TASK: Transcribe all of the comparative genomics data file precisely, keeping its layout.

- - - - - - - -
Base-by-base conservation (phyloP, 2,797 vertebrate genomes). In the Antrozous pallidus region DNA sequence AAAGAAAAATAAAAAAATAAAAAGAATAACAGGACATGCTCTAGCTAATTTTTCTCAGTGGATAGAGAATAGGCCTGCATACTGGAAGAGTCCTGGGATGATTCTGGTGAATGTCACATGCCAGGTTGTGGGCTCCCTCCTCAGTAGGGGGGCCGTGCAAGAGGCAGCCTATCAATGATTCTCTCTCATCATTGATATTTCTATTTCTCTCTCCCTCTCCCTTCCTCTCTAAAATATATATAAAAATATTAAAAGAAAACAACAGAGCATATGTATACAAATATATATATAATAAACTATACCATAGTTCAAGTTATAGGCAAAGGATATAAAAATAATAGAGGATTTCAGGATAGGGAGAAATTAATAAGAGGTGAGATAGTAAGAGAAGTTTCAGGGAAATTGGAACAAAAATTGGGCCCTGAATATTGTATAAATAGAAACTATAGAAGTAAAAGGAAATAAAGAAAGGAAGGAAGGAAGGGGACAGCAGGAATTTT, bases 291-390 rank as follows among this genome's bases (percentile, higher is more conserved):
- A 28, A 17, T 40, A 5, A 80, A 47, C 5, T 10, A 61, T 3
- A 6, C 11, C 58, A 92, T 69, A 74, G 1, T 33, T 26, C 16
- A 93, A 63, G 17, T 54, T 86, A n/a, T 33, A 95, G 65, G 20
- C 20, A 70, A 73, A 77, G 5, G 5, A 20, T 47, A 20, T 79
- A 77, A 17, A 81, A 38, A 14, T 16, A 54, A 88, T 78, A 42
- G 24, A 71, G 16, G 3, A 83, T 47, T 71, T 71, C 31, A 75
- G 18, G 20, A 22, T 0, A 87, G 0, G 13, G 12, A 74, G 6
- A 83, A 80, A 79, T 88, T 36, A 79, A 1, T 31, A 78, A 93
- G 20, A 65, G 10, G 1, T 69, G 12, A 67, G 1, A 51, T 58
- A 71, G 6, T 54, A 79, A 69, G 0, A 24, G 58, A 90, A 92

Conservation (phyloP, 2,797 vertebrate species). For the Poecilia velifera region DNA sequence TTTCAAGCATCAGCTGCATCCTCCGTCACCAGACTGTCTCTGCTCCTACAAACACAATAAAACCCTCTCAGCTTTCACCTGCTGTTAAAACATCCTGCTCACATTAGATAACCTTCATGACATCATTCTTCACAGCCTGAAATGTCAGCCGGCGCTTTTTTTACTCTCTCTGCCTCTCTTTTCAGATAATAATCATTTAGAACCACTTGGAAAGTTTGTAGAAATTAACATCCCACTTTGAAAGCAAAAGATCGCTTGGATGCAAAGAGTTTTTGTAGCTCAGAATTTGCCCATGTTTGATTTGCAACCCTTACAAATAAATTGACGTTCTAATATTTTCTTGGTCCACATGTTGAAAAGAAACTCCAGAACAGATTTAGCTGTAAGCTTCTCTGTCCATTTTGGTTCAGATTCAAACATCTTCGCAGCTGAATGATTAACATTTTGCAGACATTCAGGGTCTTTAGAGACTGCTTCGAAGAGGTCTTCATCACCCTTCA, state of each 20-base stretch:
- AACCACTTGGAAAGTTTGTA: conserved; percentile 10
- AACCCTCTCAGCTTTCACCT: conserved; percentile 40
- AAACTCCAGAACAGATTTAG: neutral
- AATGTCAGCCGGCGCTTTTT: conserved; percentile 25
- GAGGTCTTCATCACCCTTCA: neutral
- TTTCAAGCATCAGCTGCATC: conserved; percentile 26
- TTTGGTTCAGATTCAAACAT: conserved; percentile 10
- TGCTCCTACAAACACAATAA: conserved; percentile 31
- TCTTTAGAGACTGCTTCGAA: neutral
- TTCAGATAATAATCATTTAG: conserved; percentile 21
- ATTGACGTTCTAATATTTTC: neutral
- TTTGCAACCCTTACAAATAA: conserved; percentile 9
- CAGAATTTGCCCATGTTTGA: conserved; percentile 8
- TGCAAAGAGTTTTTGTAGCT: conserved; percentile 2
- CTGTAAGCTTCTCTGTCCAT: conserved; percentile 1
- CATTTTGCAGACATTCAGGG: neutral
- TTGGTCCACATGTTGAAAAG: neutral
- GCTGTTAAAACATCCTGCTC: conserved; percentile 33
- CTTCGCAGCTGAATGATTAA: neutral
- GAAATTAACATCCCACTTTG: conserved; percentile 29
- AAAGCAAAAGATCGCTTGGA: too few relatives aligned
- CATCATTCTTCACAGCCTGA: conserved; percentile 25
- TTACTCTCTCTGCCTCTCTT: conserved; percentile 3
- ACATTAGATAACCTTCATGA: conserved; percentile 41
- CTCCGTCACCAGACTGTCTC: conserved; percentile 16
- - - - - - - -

Base-by-base conservation (phyloP, 2,797 vertebrate genomes). In the Antrozous pallidus region DNA sequence AAAGAAAAATAAAAAAATAAAAAGAATAACAGGACATGCTCTAGCTAATTTTTCTCAGTGGATAGAGAATAGGCCTGCATACTGGAAGAGTCCTGGGATGATTCTGGTGAATGTCACATGCCAGGTTGTGGGCTCCCTCCTCAGTAGGGGGGCCGTGCAAGAGGCAGCCTATCAATGATTCTCTCTCATCATTGATATTTCTATTTCTCTCTCCCTCTCCCTTCCTCTCTAAAATATATATAAAAATATTAAAAGAAAACAACAGAGCATATGTATACAAATATATATATAATAAACTATACCATAGTTCAAGTTATAGGCAAAGGATATAAAAATAATAGAGGATTTCAGGATAGGGAGAAATTAATAAGAGGTGAGATAGTAAGAGAAGTTTCAGGGAAATTGGAACAAAAATTGGGCCCTGAATATTGTATAAATAGAAACTATAGAAGTAAAAGGAAATAAAGAAAGGAAGGAAGGAAGGGGACAGCAGGAATTTT, bases 291-390 rank as follows among this genome's bases (percentile, higher is more conserved):
- A 28, A 17, T 40, A 5, A 80, A 47, C 5, T 10, A 61, T 3
- A 6, C 11, C 58, A 92, T 69, A 74, G 1, T 33, T 26, C 16
- A 93, A 63, G 17, T 54, T 86, A n/a, T 33, A 95, G 65, G 20
- C 20, A 70, A 73, A 77, G 5, G 5, A 20, T 47, A 20, T 79
- A 77, A 17, A 81, A 38, A 14, T 16, A 54, A 88, T 78, A 42
- G 24, A 71, G 16, G 3, A 83, T 47, T 71, T 71, C 31, A 75
- G 18, G 20, A 22, T 0, A 87, G 0, G 13, G 12, A 74, G 6
- A 83, A 80, A 79, T 88, T 36, A 79, A 1, T 31, A 78, A 93
- G 20, A 65, G 10, G 1, T 69, G 12, A 67, G 1, A 51, T 58
- A 71, G 6, T 54, A 79, A 69, G 0, A 24, G 58, A 90, A 92

Conservation (phyloP, 2,797 vertebrate species). For the Poecilia velifera region DNA sequence TTTCAAGCATCAGCTGCATCCTCCGTCACCAGACTGTCTCTGCTCCTACAAACACAATAAAACCCTCTCAGCTTTCACCTGCTGTTAAAACATCCTGCTCACATTAGATAACCTTCATGACATCATTCTTCACAGCCTGAAATGTCAGCCGGCGCTTTTTTTACTCTCTCTGCCTCTCTTTTCAGATAATAATCATTTAGAACCACTTGGAAAGTTTGTAGAAATTAACATCCCACTTTGAAAGCAAAAGATCGCTTGGATGCAAAGAGTTTTTGTAGCTCAGAATTTGCCCATGTTTGATTTGCAACCCTTACAAATAAATTGACGTTCTAATATTTTCTTGGTCCACATGTTGAAAAGAAACTCCAGAACAGATTTAGCTGTAAGCTTCTCTGTCCATTTTGGTTCAGATTCAAACATCTTCGCAGCTGAATGATTAACATTTTGCAGACATTCAGGGTCTTTAGAGACTGCTTCGAAGAGGTCTTCATCACCCTTCA, state of each 20-base stretch:
- AACCACTTGGAAAGTTTGTA: conserved; percentile 10
- AACCCTCTCAGCTTTCACCT: conserved; percentile 40
- AAACTCCAGAACAGATTTAG: neutral
- AATGTCAGCCGGCGCTTTTT: conserved; percentile 25
- GAGGTCTTCATCACCCTTCA: neutral
- TTTCAAGCATCAGCTGCATC: conserved; percentile 26
- TTTGGTTCAGATTCAAACAT: conserved; percentile 10
- TGCTCCTACAAACACAATAA: conserved; percentile 31
- TCTTTAGAGACTGCTTCGAA: neutral
- TTCAGATAATAATCATTTAG: conserved; percentile 21
- ATTGACGTTCTAATATTTTC: neutral
- TTTGCAACCCTTACAAATAA: conserved; percentile 9
- CAGAATTTGCCCATGTTTGA: conserved; percentile 8
- TGCAAAGAGTTTTTGTAGCT: conserved; percentile 2
- CTGTAAGCTTCTCTGTCCAT: conserved; percentile 1
- CATTTTGCAGACATTCAGGG: neutral
- TTGGTCCACATGTTGAAAAG: neutral
- GCTGTTAAAACATCCTGCTC: conserved; percentile 33
- CTTCGCAGCTGAATGATTAA: neutral
- GAAATTAACATCCCACTTTG: conserved; percentile 29
- AAAGCAAAAGATCGCTTGGA: too few relatives aligned
- CATCATTCTTCACAGCCTGA: conserved; percentile 25
- TTACTCTCTCTGCCTCTCTT: conserved; percentile 3
- ACATTAGATAACCTTCATGA: conserved; percentile 41
- CTCCGTCACCAGACTGTCTC: conserved; percentile 16